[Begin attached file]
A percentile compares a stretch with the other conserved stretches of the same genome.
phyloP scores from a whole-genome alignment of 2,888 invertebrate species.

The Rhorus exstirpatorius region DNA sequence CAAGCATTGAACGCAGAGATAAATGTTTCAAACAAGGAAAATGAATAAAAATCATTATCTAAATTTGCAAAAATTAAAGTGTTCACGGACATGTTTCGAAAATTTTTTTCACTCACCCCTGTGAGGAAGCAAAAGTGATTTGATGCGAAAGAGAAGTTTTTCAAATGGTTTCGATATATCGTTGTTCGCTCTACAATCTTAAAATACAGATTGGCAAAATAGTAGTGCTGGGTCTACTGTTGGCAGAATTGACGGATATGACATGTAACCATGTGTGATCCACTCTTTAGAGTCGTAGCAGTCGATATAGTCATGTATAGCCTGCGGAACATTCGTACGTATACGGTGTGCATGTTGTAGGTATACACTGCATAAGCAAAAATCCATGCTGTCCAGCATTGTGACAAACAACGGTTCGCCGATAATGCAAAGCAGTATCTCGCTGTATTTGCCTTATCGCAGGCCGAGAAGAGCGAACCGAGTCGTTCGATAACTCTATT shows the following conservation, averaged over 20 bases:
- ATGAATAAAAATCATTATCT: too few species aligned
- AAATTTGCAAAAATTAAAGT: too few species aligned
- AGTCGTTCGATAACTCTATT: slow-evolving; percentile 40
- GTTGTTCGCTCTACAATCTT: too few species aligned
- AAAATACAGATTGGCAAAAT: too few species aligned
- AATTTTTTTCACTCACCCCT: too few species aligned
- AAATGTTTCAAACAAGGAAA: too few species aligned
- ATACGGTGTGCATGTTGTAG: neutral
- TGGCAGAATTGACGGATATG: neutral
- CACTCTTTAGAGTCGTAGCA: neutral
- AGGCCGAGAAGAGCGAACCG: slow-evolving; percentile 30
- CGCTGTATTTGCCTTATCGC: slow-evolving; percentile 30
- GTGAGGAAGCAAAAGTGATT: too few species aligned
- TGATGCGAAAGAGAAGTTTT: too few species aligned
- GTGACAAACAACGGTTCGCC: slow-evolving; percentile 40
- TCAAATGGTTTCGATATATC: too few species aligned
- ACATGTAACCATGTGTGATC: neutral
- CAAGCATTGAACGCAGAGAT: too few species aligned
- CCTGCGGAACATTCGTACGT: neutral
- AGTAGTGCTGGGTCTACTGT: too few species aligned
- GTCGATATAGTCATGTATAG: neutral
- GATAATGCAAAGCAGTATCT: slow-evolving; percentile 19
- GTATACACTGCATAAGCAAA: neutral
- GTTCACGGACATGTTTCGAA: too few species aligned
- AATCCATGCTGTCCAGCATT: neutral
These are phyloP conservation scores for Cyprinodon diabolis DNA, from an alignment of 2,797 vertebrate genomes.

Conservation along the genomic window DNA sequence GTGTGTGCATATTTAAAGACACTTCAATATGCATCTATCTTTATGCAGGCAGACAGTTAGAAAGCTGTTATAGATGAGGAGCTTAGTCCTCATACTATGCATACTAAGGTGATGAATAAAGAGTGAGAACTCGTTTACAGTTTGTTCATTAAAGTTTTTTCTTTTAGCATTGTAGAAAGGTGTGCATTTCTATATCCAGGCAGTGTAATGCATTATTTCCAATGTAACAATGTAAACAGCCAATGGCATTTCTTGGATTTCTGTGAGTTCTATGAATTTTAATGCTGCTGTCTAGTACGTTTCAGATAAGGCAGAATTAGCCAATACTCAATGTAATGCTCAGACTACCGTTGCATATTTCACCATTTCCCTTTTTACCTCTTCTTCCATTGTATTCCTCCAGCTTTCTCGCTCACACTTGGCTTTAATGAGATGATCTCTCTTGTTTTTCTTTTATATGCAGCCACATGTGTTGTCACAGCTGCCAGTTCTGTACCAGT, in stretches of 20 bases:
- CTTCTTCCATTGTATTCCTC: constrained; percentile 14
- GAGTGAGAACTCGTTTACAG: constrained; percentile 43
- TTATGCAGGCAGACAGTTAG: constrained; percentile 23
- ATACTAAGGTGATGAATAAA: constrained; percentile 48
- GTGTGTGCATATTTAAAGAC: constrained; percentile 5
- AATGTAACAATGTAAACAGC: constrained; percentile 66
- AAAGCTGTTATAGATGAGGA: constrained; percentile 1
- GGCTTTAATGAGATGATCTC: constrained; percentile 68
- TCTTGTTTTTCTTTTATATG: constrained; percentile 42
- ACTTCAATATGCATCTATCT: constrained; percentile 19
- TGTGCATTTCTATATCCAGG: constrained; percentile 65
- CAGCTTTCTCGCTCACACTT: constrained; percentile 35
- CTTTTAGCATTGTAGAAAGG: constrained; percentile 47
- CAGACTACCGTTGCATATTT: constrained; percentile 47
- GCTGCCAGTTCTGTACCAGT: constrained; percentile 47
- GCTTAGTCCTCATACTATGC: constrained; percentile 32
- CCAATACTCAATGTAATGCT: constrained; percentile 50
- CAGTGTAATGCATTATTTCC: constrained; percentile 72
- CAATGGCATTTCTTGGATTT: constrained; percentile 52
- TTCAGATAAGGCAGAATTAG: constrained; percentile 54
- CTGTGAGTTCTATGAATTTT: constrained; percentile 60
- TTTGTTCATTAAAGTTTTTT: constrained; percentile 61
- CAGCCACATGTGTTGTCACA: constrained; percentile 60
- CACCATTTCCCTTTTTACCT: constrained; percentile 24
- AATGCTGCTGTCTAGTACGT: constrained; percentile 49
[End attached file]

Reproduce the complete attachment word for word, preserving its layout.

A percentile compares a stretch with the other conserved stretches of the same genome.
phyloP scores from a whole-genome alignment of 2,888 invertebrate species.

The Rhorus exstirpatorius region DNA sequence CAAGCATTGAACGCAGAGATAAATGTTTCAAACAAGGAAAATGAATAAAAATCATTATCTAAATTTGCAAAAATTAAAGTGTTCACGGACATGTTTCGAAAATTTTTTTCACTCACCCCTGTGAGGAAGCAAAAGTGATTTGATGCGAAAGAGAAGTTTTTCAAATGGTTTCGATATATCGTTGTTCGCTCTACAATCTTAAAATACAGATTGGCAAAATAGTAGTGCTGGGTCTACTGTTGGCAGAATTGACGGATATGACATGTAACCATGTGTGATCCACTCTTTAGAGTCGTAGCAGTCGATATAGTCATGTATAGCCTGCGGAACATTCGTACGTATACGGTGTGCATGTTGTAGGTATACACTGCATAAGCAAAAATCCATGCTGTCCAGCATTGTGACAAACAACGGTTCGCCGATAATGCAAAGCAGTATCTCGCTGTATTTGCCTTATCGCAGGCCGAGAAGAGCGAACCGAGTCGTTCGATAACTCTATT shows the following conservation, averaged over 20 bases:
- ATGAATAAAAATCATTATCT: too few species aligned
- AAATTTGCAAAAATTAAAGT: too few species aligned
- AGTCGTTCGATAACTCTATT: slow-evolving; percentile 40
- GTTGTTCGCTCTACAATCTT: too few species aligned
- AAAATACAGATTGGCAAAAT: too few species aligned
- AATTTTTTTCACTCACCCCT: too few species aligned
- AAATGTTTCAAACAAGGAAA: too few species aligned
- ATACGGTGTGCATGTTGTAG: neutral
- TGGCAGAATTGACGGATATG: neutral
- CACTCTTTAGAGTCGTAGCA: neutral
- AGGCCGAGAAGAGCGAACCG: slow-evolving; percentile 30
- CGCTGTATTTGCCTTATCGC: slow-evolving; percentile 30
- GTGAGGAAGCAAAAGTGATT: too few species aligned
- TGATGCGAAAGAGAAGTTTT: too few species aligned
- GTGACAAACAACGGTTCGCC: slow-evolving; percentile 40
- TCAAATGGTTTCGATATATC: too few species aligned
- ACATGTAACCATGTGTGATC: neutral
- CAAGCATTGAACGCAGAGAT: too few species aligned
- CCTGCGGAACATTCGTACGT: neutral
- AGTAGTGCTGGGTCTACTGT: too few species aligned
- GTCGATATAGTCATGTATAG: neutral
- GATAATGCAAAGCAGTATCT: slow-evolving; percentile 19
- GTATACACTGCATAAGCAAA: neutral
- GTTCACGGACATGTTTCGAA: too few species aligned
- AATCCATGCTGTCCAGCATT: neutral
These are phyloP conservation scores for Cyprinodon diabolis DNA, from an alignment of 2,797 vertebrate genomes.

Conservation along the genomic window DNA sequence GTGTGTGCATATTTAAAGACACTTCAATATGCATCTATCTTTATGCAGGCAGACAGTTAGAAAGCTGTTATAGATGAGGAGCTTAGTCCTCATACTATGCATACTAAGGTGATGAATAAAGAGTGAGAACTCGTTTACAGTTTGTTCATTAAAGTTTTTTCTTTTAGCATTGTAGAAAGGTGTGCATTTCTATATCCAGGCAGTGTAATGCATTATTTCCAATGTAACAATGTAAACAGCCAATGGCATTTCTTGGATTTCTGTGAGTTCTATGAATTTTAATGCTGCTGTCTAGTACGTTTCAGATAAGGCAGAATTAGCCAATACTCAATGTAATGCTCAGACTACCGTTGCATATTTCACCATTTCCCTTTTTACCTCTTCTTCCATTGTATTCCTCCAGCTTTCTCGCTCACACTTGGCTTTAATGAGATGATCTCTCTTGTTTTTCTTTTATATGCAGCCACATGTGTTGTCACAGCTGCCAGTTCTGTACCAGT, in stretches of 20 bases:
- CTTCTTCCATTGTATTCCTC: constrained; percentile 14
- GAGTGAGAACTCGTTTACAG: constrained; percentile 43
- TTATGCAGGCAGACAGTTAG: constrained; percentile 23
- ATACTAAGGTGATGAATAAA: constrained; percentile 48
- GTGTGTGCATATTTAAAGAC: constrained; percentile 5
- AATGTAACAATGTAAACAGC: constrained; percentile 66
- AAAGCTGTTATAGATGAGGA: constrained; percentile 1
- GGCTTTAATGAGATGATCTC: constrained; percentile 68
- TCTTGTTTTTCTTTTATATG: constrained; percentile 42
- ACTTCAATATGCATCTATCT: constrained; percentile 19
- TGTGCATTTCTATATCCAGG: constrained; percentile 65
- CAGCTTTCTCGCTCACACTT: constrained; percentile 35
- CTTTTAGCATTGTAGAAAGG: constrained; percentile 47
- CAGACTACCGTTGCATATTT: constrained; percentile 47
- GCTGCCAGTTCTGTACCAGT: constrained; percentile 47
- GCTTAGTCCTCATACTATGC: constrained; percentile 32
- CCAATACTCAATGTAATGCT: constrained; percentile 50
- CAGTGTAATGCATTATTTCC: constrained; percentile 72
- CAATGGCATTTCTTGGATTT: constrained; percentile 52
- TTCAGATAAGGCAGAATTAG: constrained; percentile 54
- CTGTGAGTTCTATGAATTTT: constrained; percentile 60
- TTTGTTCATTAAAGTTTTTT: constrained; percentile 61
- CAGCCACATGTGTTGTCACA: constrained; percentile 60
- CACCATTTCCCTTTTTACCT: constrained; percentile 24
- AATGCTGCTGTCTAGTACGT: constrained; percentile 49